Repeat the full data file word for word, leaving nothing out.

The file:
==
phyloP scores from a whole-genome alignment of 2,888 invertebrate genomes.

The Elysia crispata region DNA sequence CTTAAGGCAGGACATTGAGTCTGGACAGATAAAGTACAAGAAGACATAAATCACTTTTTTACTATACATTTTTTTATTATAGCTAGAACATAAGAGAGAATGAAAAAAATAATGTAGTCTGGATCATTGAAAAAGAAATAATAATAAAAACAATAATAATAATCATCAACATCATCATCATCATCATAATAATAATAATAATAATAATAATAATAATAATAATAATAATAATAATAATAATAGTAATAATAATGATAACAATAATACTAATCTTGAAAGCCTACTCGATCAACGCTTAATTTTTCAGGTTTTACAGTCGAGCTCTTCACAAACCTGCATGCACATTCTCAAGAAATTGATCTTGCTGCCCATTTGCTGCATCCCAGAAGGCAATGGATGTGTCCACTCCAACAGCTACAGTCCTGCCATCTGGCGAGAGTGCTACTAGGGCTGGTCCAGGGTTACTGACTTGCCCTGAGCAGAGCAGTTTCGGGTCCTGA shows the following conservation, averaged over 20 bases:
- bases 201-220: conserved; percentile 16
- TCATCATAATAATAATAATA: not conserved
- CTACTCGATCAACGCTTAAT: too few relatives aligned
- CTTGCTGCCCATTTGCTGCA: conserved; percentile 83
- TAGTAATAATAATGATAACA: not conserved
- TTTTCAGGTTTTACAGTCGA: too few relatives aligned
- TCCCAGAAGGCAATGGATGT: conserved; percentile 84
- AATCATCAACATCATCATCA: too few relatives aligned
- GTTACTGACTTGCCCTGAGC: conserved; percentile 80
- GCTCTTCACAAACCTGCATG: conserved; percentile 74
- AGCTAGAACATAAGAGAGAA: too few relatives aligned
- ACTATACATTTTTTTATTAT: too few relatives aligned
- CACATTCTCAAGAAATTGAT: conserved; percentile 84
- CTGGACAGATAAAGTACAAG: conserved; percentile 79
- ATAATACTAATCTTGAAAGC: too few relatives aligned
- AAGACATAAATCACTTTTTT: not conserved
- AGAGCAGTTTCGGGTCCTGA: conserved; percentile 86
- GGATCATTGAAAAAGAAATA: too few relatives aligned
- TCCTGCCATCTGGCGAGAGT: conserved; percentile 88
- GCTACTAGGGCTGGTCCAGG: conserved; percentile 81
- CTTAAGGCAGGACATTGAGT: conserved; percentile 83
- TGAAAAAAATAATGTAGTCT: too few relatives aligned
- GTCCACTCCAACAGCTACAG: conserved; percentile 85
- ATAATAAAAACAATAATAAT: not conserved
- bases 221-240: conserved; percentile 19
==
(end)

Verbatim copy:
phyloP scores from a whole-genome alignment of 2,888 invertebrate genomes.

The Elysia crispata region DNA sequence CTTAAGGCAGGACATTGAGTCTGGACAGATAAAGTACAAGAAGACATAAATCACTTTTTTACTATACATTTTTTTATTATAGCTAGAACATAAGAGAGAATGAAAAAAATAATGTAGTCTGGATCATTGAAAAAGAAATAATAATAAAAACAATAATAATAATCATCAACATCATCATCATCATCATAATAATAATAATAATAATAATAATAATAATAATAATAATAATAATAATAATAATAGTAATAATAATGATAACAATAATACTAATCTTGAAAGCCTACTCGATCAACGCTTAATTTTTCAGGTTTTACAGTCGAGCTCTTCACAAACCTGCATGCACATTCTCAAGAAATTGATCTTGCTGCCCATTTGCTGCATCCCAGAAGGCAATGGATGTGTCCACTCCAACAGCTACAGTCCTGCCATCTGGCGAGAGTGCTACTAGGGCTGGTCCAGGGTTACTGACTTGCCCTGAGCAGAGCAGTTTCGGGTCCTGA shows the following conservation, averaged over 20 bases:
- bases 201-220: conserved; percentile 16
- TCATCATAATAATAATAATA: not conserved
- CTACTCGATCAACGCTTAAT: too few relatives aligned
- CTTGCTGCCCATTTGCTGCA: conserved; percentile 83
- TAGTAATAATAATGATAACA: not conserved
- TTTTCAGGTTTTACAGTCGA: too few relatives aligned
- TCCCAGAAGGCAATGGATGT: conserved; percentile 84
- AATCATCAACATCATCATCA: too few relatives aligned
- GTTACTGACTTGCCCTGAGC: conserved; percentile 80
- GCTCTTCACAAACCTGCATG: conserved; percentile 74
- AGCTAGAACATAAGAGAGAA: too few relatives aligned
- ACTATACATTTTTTTATTAT: too few relatives aligned
- CACATTCTCAAGAAATTGAT: conserved; percentile 84
- CTGGACAGATAAAGTACAAG: conserved; percentile 79
- ATAATACTAATCTTGAAAGC: too few relatives aligned
- AAGACATAAATCACTTTTTT: not conserved
- AGAGCAGTTTCGGGTCCTGA: conserved; percentile 86
- GGATCATTGAAAAAGAAATA: too few relatives aligned
- TCCTGCCATCTGGCGAGAGT: conserved; percentile 88
- GCTACTAGGGCTGGTCCAGG: conserved; percentile 81
- CTTAAGGCAGGACATTGAGT: conserved; percentile 83
- TGAAAAAAATAATGTAGTCT: too few relatives aligned
- GTCCACTCCAACAGCTACAG: conserved; percentile 85
- ATAATAAAAACAATAATAAT: not conserved
- bases 221-240: conserved; percentile 19